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Van Der Graaf Generator - Time Vaults CD (album) cover


Van Der Graaf Generator


Eclectic Prog

2.38 | 69 ratings

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Prog Reviewer
2 stars Review Nš 528

Van Der Graaf Generator is an English progressive rock band, formed in 1967 in Manchester by singer-songwriters Peter Hammill and Chris Judge Smith. They didn't experience much commercial success in the UK, but became very popular especially in Italy during the 70's. They went through a number of incarnations in their early years, including a brief split in 1969. When they reformed, they found minor commercial success with "The Least We Can Do Is Wave To Each Other" and their follow-up album "H To He, Who Am The Only One", where they stabilised around a line up of Hammill, Banton, Evans and Jackson. The quartet subsequently achieved significant success in Italy with the release of "Pawn Hearts". After several tours in Italy, the band split in 1972. They reformed in 1975, releasing "Godbluff", "Still Life" and "World Record", and frequently touring Italy again, before a major line up change and a slight rename to Van Der Graaf and the release of "The Quiet Zone/The Pleasure Dome". The band split in 1978. After many years apart, the band finally united at a gig at the Royal Festival Hall and a short tour in 2005. Since then, the band has continued as a trio of Hammill, Banton, and Evans, who record and tour regularly in between Hammill's concurrent solo music career.

The band's albums have tended to be both lyrically and musically darker in atmosphere than many of their progressive rock peers, a trait they shared with King Crimson, whose guitarist Robert Fripp guested on two of their albums, and guitar solos were the exception rather than the rule, preferring to use Banton's classically influenced organ and Jackson's multiple saxophones. While Hammill is the primary songwriter for the band, and the other members have contributed to his solo albums, the band arranges all their material collectively. Hammill's lyrics covered themes of mortality, due to his love from science fiction writers such as Robert A. Heinlein and Philip K. Dick, along with his self-confessed warped and obsessive nature. His voice has been a distinctive component of the band throughout their career. While the band has been commercially unsuccessful, they have inspired several artists across various genres.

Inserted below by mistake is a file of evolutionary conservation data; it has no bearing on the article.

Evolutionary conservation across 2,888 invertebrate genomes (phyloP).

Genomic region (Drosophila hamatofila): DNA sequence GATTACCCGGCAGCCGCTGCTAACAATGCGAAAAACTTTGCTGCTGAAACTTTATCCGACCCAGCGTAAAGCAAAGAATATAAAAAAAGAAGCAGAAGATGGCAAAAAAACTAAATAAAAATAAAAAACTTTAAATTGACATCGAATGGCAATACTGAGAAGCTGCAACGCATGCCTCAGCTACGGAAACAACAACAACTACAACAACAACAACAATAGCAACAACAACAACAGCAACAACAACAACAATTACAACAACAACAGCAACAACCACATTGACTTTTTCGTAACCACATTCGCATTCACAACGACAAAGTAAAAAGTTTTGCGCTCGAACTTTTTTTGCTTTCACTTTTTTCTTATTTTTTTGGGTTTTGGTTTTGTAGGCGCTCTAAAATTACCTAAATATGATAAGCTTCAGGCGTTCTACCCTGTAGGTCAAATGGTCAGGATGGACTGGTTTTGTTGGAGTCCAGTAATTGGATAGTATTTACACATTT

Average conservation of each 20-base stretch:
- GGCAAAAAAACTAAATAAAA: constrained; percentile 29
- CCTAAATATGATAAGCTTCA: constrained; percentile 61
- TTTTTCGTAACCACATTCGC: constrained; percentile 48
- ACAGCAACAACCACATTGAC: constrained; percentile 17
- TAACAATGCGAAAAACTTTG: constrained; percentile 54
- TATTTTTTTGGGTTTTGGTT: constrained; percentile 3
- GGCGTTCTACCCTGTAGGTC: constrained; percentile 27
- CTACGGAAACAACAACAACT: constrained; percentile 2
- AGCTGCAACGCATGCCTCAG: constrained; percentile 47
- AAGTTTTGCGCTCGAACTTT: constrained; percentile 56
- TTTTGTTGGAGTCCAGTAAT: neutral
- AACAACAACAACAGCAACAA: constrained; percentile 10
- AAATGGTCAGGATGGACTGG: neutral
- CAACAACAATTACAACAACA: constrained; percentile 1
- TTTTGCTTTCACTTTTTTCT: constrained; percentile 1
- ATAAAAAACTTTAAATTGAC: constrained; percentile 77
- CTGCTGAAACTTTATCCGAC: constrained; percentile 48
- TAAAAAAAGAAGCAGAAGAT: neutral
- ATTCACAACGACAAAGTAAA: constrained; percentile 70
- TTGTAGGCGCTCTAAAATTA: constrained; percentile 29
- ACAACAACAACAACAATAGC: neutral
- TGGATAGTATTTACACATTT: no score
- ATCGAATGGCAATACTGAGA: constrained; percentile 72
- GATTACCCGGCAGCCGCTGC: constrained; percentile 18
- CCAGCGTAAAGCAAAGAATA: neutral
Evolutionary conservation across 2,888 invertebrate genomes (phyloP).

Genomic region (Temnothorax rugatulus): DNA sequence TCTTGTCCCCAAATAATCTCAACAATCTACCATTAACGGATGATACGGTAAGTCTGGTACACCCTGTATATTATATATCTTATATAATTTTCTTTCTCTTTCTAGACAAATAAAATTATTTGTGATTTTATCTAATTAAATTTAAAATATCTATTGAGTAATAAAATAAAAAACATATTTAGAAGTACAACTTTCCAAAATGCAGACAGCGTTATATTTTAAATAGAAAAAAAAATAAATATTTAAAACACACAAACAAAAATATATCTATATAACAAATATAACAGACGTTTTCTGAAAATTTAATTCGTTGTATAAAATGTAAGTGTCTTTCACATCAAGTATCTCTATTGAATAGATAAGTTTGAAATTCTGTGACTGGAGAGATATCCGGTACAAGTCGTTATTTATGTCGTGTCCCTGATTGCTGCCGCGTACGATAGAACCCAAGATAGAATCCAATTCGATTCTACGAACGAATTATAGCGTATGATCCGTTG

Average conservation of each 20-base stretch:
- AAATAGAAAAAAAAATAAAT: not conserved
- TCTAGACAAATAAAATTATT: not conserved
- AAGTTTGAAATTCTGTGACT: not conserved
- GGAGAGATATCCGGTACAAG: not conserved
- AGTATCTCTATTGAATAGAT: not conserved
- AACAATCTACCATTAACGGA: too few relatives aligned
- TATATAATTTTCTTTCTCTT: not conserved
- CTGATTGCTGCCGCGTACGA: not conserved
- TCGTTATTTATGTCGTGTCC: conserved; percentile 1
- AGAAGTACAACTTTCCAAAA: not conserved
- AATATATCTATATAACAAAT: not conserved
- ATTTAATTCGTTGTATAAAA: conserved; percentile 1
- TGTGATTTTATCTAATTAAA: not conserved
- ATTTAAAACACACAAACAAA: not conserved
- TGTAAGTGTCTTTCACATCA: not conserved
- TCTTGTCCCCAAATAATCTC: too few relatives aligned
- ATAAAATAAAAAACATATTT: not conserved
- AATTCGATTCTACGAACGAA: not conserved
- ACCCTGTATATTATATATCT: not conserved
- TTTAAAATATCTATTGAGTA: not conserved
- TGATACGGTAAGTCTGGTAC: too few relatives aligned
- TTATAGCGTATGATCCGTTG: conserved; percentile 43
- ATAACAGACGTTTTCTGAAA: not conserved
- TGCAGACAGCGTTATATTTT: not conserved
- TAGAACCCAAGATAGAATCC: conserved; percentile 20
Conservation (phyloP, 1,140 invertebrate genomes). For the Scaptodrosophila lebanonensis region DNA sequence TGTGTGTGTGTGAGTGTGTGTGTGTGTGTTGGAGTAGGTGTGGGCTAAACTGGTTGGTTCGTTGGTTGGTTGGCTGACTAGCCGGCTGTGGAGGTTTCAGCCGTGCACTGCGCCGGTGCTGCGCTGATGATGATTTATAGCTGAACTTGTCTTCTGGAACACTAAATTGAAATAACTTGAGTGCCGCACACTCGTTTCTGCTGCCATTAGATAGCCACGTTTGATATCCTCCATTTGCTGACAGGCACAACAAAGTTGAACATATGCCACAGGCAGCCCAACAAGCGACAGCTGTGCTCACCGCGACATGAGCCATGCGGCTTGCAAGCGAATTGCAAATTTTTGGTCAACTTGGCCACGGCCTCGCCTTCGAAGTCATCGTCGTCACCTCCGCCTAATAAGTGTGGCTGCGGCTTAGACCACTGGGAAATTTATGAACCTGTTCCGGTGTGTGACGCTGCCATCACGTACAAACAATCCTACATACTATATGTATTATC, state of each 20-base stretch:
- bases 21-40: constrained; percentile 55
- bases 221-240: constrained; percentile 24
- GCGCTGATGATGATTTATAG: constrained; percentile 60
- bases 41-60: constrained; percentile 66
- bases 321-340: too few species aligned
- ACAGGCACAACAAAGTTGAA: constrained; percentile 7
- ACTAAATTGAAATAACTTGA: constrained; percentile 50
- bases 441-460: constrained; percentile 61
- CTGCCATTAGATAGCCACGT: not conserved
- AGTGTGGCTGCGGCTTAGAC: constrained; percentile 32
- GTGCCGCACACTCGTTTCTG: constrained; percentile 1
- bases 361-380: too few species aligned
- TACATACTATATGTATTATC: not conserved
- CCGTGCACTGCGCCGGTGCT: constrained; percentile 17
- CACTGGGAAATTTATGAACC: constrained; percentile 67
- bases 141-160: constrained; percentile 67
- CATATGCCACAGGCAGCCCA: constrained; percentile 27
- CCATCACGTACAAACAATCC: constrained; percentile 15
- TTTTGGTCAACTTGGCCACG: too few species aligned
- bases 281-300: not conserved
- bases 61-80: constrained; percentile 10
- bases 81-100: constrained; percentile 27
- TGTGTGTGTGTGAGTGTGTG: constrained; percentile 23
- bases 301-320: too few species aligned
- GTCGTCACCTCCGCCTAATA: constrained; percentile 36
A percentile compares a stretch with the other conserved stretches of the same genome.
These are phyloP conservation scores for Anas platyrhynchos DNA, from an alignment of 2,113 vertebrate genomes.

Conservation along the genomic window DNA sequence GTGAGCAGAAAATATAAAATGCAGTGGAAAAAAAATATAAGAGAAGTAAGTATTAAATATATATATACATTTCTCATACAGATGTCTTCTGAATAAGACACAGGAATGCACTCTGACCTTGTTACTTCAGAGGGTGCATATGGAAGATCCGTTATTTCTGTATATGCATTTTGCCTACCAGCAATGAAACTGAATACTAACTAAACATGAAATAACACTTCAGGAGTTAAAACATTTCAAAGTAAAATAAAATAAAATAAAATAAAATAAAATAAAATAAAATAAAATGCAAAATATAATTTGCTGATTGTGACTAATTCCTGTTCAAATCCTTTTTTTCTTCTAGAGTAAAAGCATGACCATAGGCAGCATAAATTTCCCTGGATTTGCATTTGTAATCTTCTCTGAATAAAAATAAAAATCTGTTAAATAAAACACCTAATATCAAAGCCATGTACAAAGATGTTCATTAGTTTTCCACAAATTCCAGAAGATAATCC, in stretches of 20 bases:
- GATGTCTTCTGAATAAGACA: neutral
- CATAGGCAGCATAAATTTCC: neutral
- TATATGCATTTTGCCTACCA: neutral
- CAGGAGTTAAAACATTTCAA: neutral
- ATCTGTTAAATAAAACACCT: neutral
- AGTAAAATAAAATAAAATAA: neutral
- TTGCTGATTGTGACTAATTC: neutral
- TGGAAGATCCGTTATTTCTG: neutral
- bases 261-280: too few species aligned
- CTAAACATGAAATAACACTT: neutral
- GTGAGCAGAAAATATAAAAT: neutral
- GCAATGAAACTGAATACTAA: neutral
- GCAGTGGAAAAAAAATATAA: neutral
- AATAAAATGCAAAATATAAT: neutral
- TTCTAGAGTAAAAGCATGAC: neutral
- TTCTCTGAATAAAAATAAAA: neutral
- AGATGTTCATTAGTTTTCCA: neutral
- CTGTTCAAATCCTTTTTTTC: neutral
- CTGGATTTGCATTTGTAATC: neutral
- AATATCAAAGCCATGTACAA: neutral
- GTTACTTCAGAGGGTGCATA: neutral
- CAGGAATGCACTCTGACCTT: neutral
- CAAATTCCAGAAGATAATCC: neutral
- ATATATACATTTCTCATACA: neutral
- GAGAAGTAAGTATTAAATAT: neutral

"Time Vaults" is an album of Van Der Graaf Generator. It was originally released in 1982 on cassette only, almost four years after the break-up of Van Der Graaf Generator in 1978. Later it was released as a vinyl LP, and in 1992 it was re-released on CD. The album contains out-takes and rehearsal recordings from the period between 1972 and 1975, when the band was on a hiatus. The recordings aren't studio quality recordings. Among others, it contains the first rehearsals by the reformed Van Der Graaf Generator from 1975, and some pieces originally intended for their next album in 1972.

In reality, this is a collection of demos and rough mixes recorded by the "classic" Van Der Graaf Generator's line up, Peter Hammill, Hugh Banton, David Jackson and Guy Evans, between 1971 and 1975 in the "lost" period of the band, post "Pawn Hearts" and pre "Godbluff". So, "Time Vaults" aren't studio quality recordings. It was stressed by Hammill that "Time Vaults" was intended to be only for those who are already Van Der Graff Generator's fans. So, these recordings were first released for their fans on cassette, before being reissued several times by several record labels.

About the tracks, the pieces here range from songs in the typical Van Der Graaf Generator's style like "Liquidator" and "Roncevaux", to session like instrumentals like "Tarzan" and "Coil Night", to completely free sound collages like "Drift". The recording quality is sometimes quite modest. It only sounds good just in some of the most interesting pieces, such as the orgiastic "Roncevaux", the surprisingly psychedelic "It All Went Up", or the very badly "Black Room", the original form of a later Hammill's solo piece, rather dull, and where are strong overdrives and distortions. "Coil Night" has Peter Hammill playing bass guitar and Jackson playing the piano. "Rift Valley" contains a passage from "Meurglys III, The Songwriter's Guild". "Faint And Forsaken" introduces various themes from "Godbluff". A different version of "Black Room" appeared on Hammill's solo album "Chameleon In The Shadow Of The Night". "Faint And Forsaken" is a combination of "Forsaken Gardens" and "Faint-Heart And The Sermon" that are different versions which appeared on Hammill's solo albums "The Silent Corner And The Empty Stage" and "In Camera", respectively.

Conclusion: Since bootleggers were fetching high prices for Van Der Graaf Generator rarities compilations from fans, band's leader Peter Hammill decided to compile ten of the best tracks and give them an official release. Since some of the tracks were never even completed, some present day overdubbing was required, but according to Hammill in the liner notes, all dubbing was completed in nine hours, in order to stay true to the spirit of the venture. And, although the listener is warned that these aren't studio quality recordings, the overall sound is good enough. Besides, most of the people who would buy this album, in the first place they're Van Der Graff Generator's fanatics, who will be happy just to acquire this material. So, this collection is clearly aimed only to die-hard fans, to which the band practically presents themselves in their "raw state". If you want to get to know the band as a beginner you must start by their studio albums.

Prog is my Ferrari. Jem Godfrey (Frost*)

VianaProghead | 2/5 |


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